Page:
That would have been my suggestion. Pricey but will give you better control over two different carb levels.

Maybe not obvious, but I had problems coming up with a good serving method with only one keg running at a time with very high carb levels :blush:.

It’s been a while, so I’m trying to remember what I did that ended me up with such bad results. I had a very long line (~15’), but I think I may also have dropped the serving pressure down.

I don’t remember having especially slow pours, but I think basically my line was too long for whatever serving pressures I tried. Somehow I convinced myself that wasn’t the case at the time, but I think that has to be it.

Do start orginal carbonation at 20psi for three days. Than reduce. It to 12psi let it stand for 10 days. Than atach it to the tap. Once i do poor a pint. Perfect clear and nice foam head. And can see co2 bubbles in the glass. This seems to work for me.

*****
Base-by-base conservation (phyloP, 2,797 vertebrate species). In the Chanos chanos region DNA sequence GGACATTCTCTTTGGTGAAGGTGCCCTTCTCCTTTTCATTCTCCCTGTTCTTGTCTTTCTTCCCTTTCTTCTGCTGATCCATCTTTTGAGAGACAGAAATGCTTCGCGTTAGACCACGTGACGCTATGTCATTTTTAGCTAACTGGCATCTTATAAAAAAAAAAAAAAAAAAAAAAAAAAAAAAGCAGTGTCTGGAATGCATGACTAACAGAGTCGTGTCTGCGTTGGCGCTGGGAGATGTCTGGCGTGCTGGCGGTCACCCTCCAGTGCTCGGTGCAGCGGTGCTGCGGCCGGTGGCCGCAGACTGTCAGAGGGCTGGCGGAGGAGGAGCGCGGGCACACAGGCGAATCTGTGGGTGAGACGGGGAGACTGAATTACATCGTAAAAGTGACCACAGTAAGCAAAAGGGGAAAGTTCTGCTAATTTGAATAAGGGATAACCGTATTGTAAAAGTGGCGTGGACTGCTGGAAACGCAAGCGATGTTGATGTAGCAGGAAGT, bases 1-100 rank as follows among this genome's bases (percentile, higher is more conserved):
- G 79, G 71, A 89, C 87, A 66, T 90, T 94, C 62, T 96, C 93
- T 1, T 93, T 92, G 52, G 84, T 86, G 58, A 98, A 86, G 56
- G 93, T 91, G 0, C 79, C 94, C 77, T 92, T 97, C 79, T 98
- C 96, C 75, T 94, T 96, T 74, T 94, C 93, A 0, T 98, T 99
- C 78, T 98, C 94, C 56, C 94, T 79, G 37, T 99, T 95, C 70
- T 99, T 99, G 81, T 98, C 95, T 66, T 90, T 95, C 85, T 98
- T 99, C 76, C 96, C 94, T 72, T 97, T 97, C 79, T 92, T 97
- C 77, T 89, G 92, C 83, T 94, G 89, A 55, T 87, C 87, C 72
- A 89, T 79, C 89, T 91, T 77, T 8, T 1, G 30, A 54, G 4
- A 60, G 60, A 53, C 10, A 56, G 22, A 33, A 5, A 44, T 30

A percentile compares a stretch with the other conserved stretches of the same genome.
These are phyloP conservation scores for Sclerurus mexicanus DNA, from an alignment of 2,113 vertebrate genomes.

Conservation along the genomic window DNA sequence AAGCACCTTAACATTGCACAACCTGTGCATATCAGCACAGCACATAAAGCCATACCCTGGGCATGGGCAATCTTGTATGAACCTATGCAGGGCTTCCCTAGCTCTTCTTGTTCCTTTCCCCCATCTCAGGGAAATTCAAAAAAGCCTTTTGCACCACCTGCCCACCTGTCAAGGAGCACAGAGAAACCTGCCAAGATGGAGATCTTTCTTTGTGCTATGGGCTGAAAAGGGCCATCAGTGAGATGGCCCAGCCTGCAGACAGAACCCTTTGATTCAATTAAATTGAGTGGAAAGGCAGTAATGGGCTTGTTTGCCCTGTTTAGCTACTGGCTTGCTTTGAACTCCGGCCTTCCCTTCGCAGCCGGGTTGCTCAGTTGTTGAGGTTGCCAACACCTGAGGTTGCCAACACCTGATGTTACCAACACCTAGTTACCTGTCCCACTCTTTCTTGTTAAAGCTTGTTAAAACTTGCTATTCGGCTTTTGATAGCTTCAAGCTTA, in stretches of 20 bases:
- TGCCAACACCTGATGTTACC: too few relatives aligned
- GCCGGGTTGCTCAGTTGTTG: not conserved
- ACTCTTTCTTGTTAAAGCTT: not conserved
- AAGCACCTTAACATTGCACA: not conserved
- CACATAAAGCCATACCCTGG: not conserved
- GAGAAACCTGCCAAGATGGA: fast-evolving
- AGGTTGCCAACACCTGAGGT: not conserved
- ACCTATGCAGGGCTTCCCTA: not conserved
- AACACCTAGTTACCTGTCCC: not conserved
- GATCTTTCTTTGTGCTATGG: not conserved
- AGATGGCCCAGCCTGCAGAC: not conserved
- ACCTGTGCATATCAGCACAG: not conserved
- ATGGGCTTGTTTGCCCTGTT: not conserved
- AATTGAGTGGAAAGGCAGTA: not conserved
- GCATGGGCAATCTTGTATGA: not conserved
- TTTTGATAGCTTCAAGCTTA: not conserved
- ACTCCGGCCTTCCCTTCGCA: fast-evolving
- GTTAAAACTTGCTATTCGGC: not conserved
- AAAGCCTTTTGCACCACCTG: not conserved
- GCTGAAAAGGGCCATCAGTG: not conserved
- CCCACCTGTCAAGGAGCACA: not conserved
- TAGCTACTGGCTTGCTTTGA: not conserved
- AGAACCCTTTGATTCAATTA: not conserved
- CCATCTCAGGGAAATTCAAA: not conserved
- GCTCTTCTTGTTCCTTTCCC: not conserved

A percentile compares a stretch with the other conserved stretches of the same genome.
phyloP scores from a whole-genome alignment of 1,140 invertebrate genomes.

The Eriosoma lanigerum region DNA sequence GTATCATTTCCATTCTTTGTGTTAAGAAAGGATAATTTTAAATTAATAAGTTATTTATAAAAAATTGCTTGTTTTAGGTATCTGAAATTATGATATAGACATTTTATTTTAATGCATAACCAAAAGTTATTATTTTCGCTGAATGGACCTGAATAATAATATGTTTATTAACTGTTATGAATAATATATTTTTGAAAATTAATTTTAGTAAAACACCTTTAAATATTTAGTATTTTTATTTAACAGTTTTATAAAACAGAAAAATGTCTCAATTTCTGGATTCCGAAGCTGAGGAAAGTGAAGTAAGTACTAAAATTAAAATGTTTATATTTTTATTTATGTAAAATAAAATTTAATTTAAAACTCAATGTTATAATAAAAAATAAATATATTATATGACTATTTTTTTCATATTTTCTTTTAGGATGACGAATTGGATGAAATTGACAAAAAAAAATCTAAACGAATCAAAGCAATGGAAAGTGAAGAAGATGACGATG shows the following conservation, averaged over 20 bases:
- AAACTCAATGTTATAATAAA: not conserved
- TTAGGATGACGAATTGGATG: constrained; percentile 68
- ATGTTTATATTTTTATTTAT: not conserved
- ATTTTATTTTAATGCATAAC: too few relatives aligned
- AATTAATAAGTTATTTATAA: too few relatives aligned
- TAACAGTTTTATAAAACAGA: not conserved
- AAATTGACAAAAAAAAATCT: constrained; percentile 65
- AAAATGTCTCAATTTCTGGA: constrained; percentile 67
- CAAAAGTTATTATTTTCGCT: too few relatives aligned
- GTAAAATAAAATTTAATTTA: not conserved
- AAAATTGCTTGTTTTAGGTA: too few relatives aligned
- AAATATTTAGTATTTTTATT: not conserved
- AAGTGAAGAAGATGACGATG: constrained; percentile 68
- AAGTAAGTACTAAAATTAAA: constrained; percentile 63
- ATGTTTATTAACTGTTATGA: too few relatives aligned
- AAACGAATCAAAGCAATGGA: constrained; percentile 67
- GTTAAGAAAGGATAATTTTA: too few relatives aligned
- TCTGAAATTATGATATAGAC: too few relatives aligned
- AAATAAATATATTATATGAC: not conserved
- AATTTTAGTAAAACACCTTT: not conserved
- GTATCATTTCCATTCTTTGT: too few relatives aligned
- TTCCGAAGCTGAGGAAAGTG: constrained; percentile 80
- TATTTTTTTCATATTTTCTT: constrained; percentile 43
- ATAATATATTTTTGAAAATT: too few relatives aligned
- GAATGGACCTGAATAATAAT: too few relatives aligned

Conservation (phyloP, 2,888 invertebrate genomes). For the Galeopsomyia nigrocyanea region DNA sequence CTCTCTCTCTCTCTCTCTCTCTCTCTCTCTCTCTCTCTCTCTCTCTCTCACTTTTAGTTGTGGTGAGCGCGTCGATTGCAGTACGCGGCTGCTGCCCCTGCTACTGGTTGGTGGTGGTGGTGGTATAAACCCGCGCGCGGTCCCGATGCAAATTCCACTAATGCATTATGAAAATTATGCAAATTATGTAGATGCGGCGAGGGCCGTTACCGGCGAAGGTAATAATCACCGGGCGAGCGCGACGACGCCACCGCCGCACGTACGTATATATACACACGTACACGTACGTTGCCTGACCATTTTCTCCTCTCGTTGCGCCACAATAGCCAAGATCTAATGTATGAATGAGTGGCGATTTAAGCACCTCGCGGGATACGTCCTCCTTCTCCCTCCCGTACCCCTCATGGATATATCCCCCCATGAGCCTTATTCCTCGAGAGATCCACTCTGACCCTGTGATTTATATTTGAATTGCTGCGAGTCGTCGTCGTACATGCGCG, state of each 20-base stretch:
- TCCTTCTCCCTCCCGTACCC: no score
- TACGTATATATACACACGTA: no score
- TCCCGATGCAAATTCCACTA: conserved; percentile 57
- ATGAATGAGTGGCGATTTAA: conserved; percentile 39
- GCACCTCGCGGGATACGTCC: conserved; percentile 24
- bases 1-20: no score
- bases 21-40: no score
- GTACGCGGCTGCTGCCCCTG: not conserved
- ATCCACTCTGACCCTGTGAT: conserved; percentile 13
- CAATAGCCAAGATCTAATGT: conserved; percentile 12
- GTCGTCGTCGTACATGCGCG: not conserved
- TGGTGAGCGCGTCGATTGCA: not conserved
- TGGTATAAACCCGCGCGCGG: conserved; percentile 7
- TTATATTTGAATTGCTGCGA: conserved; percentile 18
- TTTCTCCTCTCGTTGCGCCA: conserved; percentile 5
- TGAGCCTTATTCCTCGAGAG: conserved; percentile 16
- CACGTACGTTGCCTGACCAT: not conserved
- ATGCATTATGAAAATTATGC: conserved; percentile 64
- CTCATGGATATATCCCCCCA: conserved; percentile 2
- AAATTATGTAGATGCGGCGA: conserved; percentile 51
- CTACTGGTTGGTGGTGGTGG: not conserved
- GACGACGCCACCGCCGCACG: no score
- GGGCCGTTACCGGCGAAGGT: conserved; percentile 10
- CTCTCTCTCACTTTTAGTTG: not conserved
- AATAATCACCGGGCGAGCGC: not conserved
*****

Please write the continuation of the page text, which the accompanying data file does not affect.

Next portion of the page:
Fermenter with blow over! Sneezles61

OK, but this is a process for quickly carbonating to 12PSI. That’s essentially what I do for almost all my beers and I’ve never had problems with beer carbed in that range. My issue is carbing to 25-30PSI and trying to come up with a combination of beverage line length and serving pressure to make it work.

Anyway, the thoughts so far in this thread have given me ideas about how I’ll approach the problem this time around.

Google this:
Cm Becker in line flow control compensator

You’re welcome! :wink:

1 Like

Thats awesome. Screw math!!!

That’s pretty nifty but would get pricey for multiple kegs.

@dannyboy58, you’re not a kiddin’! Might be interesting to check out though and just run enough tubing as needed rather than 7’-10’.